Chef’s Table Nights: FOND and Ka‘ana Kitchen

An intimate Chef’s Table dining experience is a unique foodie adventure. Two entirely different restaurants led by two skilled chefs make for a memorable night on the town.

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Story by Becky Speere | Photography by Ryan Siphers

FOND restaurant maui
FOND’s Executive Chef Jojo Vasquez with Sous chef Motley Adovas on his left.

When FOND, Maui’s newest restaurant on the west side, opened for breakfast and lunch, owners Jojo and Eliza Vasquez treaded slowly at first. A dinner menu was added, but only after a while. The talented “Rising Star” chef and MNKO’s 2017 “Chef of the Year” built a solid foundation prior to adding his latest chef’s table concept that had been simmering on the backburner for six months.

Unleashing his natural, creative talents, we’ve come to eat and be entertained by the food maestro at the chef’s U-shaped counter. In the center, stand the chef and his assistant. With outstretched arms, like a conductor waiting to orchestrate, he says, “I’ve always wanted a chef’s table like this,” a warm smile lit across his face.

“Tonight, I’ll be preparing for you some dishes that are especially created for this evening. The amuse-bouche you’re about to taste is one of my favorites.” As we sip from clear shot glasses, the chilled Maui onion vichyssoise with smoky kiawe coaxes a luxuriant palate. I jokingly say to our server, “Could I please get five more of those?” The evening’s courses will be paired with two cocktails and a glass of Washington State 2017 Substance Cabernet Sauvignon. A refreshingly light Champagne Coconut cocktail with pineapple shrub, coconut water, and calamansi lime follows.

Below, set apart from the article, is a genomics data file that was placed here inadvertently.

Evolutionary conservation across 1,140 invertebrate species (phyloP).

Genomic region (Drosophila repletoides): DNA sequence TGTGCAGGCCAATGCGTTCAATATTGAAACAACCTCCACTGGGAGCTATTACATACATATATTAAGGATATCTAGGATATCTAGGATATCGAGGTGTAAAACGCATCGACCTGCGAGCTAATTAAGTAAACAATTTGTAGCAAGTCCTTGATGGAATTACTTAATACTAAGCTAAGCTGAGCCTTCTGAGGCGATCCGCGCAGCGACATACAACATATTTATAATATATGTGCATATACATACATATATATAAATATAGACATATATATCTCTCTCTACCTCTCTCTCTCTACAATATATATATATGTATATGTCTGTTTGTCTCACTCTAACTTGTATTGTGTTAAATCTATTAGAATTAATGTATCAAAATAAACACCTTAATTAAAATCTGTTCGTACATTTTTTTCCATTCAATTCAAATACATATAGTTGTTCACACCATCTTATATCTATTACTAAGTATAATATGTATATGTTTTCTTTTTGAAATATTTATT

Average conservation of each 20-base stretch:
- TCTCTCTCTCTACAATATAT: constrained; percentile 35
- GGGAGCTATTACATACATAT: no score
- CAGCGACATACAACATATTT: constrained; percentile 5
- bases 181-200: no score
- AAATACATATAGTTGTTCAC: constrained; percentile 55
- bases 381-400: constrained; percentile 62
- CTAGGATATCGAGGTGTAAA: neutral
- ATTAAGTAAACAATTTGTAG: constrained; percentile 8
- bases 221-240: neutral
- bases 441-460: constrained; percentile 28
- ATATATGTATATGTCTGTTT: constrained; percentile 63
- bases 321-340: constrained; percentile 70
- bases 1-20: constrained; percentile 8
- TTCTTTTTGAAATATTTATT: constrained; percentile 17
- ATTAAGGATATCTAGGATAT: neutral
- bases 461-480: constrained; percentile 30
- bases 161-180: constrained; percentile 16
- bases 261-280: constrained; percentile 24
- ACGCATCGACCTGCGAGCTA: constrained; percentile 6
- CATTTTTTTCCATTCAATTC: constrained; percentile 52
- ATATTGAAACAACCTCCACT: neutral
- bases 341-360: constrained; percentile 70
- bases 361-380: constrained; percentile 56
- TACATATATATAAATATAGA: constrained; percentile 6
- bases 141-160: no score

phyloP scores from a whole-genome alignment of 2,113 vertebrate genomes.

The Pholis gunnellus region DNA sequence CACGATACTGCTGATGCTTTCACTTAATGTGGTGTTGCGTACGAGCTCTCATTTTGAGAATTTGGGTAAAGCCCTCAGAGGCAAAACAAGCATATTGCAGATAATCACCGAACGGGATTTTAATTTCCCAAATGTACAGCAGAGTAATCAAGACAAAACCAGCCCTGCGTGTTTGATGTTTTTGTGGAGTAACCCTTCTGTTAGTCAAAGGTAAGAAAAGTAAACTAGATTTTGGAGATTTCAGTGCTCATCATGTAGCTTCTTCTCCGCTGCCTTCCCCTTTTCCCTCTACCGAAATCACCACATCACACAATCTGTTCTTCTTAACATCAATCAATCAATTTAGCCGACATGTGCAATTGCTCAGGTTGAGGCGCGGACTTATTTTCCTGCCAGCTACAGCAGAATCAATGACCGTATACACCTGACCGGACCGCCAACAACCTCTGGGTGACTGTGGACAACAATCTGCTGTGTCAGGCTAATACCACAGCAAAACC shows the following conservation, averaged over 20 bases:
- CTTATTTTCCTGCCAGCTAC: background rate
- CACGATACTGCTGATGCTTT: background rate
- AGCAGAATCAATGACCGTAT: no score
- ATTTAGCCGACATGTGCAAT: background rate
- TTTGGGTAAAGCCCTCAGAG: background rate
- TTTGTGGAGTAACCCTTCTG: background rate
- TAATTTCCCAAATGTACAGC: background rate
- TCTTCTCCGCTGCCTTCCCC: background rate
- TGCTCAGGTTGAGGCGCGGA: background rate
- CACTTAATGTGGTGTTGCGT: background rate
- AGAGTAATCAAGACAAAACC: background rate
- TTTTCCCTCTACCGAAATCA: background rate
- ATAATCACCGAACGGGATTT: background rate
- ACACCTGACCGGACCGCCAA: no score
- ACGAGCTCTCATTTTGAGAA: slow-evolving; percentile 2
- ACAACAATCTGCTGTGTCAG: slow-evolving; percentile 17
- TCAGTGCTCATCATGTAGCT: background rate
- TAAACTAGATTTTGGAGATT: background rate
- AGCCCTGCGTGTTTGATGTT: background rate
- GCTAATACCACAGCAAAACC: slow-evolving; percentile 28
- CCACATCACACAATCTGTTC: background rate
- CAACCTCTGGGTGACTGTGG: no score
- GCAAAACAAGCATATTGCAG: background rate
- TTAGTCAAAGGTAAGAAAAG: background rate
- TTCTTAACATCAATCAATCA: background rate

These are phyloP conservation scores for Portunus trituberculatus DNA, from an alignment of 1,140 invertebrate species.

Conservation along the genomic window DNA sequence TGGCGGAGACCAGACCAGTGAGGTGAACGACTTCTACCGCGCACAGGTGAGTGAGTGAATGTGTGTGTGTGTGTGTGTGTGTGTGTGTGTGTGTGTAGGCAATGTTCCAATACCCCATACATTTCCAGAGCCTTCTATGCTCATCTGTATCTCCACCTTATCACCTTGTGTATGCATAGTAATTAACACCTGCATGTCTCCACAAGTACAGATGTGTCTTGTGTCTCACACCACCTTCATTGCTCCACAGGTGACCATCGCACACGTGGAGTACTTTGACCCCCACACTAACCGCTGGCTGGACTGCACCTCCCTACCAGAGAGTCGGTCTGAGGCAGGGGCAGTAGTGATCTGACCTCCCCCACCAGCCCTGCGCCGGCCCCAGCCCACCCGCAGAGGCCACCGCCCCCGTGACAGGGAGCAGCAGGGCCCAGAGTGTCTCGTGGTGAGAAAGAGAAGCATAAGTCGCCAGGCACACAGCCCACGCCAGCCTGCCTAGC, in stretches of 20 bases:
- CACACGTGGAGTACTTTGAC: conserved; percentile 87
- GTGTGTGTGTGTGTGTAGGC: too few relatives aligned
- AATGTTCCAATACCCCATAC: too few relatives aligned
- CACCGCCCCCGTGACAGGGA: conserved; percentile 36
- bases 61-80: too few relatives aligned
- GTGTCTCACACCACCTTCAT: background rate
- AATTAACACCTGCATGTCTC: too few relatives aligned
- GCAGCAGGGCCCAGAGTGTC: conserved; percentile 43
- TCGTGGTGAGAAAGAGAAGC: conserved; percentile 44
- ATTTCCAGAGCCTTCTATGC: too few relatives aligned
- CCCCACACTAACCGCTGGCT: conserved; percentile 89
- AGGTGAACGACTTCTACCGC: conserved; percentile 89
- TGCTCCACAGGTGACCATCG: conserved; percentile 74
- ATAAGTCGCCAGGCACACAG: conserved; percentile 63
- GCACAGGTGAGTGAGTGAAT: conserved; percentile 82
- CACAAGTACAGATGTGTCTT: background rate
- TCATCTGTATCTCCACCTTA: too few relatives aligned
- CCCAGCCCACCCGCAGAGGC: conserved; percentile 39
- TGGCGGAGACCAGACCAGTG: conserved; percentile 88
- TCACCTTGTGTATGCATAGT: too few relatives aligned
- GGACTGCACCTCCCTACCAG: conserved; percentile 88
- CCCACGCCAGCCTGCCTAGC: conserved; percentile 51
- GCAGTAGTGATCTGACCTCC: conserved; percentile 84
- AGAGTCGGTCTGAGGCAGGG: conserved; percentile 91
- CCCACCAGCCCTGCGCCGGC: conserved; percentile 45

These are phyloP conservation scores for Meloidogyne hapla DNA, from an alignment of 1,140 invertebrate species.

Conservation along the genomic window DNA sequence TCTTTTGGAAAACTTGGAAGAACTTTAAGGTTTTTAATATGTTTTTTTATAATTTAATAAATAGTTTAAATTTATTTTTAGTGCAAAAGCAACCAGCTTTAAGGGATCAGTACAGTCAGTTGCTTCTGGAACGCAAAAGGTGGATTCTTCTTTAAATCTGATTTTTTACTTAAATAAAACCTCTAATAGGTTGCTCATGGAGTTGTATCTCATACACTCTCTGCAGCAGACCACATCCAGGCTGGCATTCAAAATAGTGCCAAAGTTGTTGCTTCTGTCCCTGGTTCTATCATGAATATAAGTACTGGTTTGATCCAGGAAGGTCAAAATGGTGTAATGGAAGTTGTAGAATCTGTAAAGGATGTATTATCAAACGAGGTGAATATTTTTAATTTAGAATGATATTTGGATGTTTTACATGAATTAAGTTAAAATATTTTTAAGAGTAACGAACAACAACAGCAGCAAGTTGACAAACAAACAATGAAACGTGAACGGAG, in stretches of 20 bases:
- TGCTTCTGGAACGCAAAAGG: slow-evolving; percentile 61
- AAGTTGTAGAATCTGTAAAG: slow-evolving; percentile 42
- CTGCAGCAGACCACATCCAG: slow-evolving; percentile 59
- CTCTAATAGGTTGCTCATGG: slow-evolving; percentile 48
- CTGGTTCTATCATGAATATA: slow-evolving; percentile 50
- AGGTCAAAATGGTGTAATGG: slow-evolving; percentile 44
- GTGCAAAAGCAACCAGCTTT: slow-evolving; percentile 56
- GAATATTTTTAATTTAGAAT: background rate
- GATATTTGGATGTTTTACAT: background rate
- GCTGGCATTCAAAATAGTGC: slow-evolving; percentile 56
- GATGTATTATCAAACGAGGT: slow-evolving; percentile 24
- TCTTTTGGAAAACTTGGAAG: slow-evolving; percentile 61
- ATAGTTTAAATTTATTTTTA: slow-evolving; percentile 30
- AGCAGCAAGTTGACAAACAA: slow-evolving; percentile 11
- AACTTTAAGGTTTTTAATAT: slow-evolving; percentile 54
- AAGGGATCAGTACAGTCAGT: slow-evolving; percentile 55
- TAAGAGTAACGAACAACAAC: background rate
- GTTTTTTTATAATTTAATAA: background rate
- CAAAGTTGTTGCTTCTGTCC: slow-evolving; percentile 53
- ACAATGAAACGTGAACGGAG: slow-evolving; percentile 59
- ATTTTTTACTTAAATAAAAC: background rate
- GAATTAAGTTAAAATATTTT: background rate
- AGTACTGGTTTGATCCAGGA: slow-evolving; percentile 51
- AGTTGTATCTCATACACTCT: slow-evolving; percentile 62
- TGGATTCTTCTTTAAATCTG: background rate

Jojo tells us that preparations change often with the availability of local and seasonal products. He adds, “I love working with Kona kanpachi from the Big Island because it’s a sustainably raised fish.” No endangered blue fin tuna was killed to create his kinilaw ceviche, a Filipino-style poke with a Japanese finish. As the former sous chef to Chef Masaharu Morimoto on the first two seasons of “Iron Chef America,” Japanese-inspired dishes are bound to surface. With squeeze bottles in hand, he says, “I am seasoning the fish with traditional ingredients you’d find in the Philippines…calamansi, coconut milk, and coconut cane vinegar. There is also ogo (seaweed) and dashi (Japanese fish and kombu stock).” The final touch is a crown of crisp, lacy ribbons of onion.

Japanese pumpkin custard
Japanese pumpkin custard and curry scented Kaua‘i prawns.

As the fulcrum of the gathering, Jojo exudes calm and confidence; he’s a natural chef who seems to love sharing hard-learned culinary secrets with his ten guests. Next, Kauai prawns tossed in curried Indian spices fills the room with the exotic scent of cardamom, ginger, and cumin. Served alongside a tiny bowl of kabocha chawan mushi, we dip our spoons into the delicately flavored steamed custard, while others dig into their prawns. We are in a blissful silence with Jojo’s chef’s-table choices: steak au poivre with Maui Cattle Company beef, and then the finale, a seven-layer halo-halo of shaved ice and fresh fruit. Ending the evening as a conductor would do, Jojo takes a bow. Salamat, Chef!

FOND, Napili Plaza, Napili, 5095 Napilihau St., Suite 115, 856-0225

CONTINUE READING > Ka‘ana Kitchen

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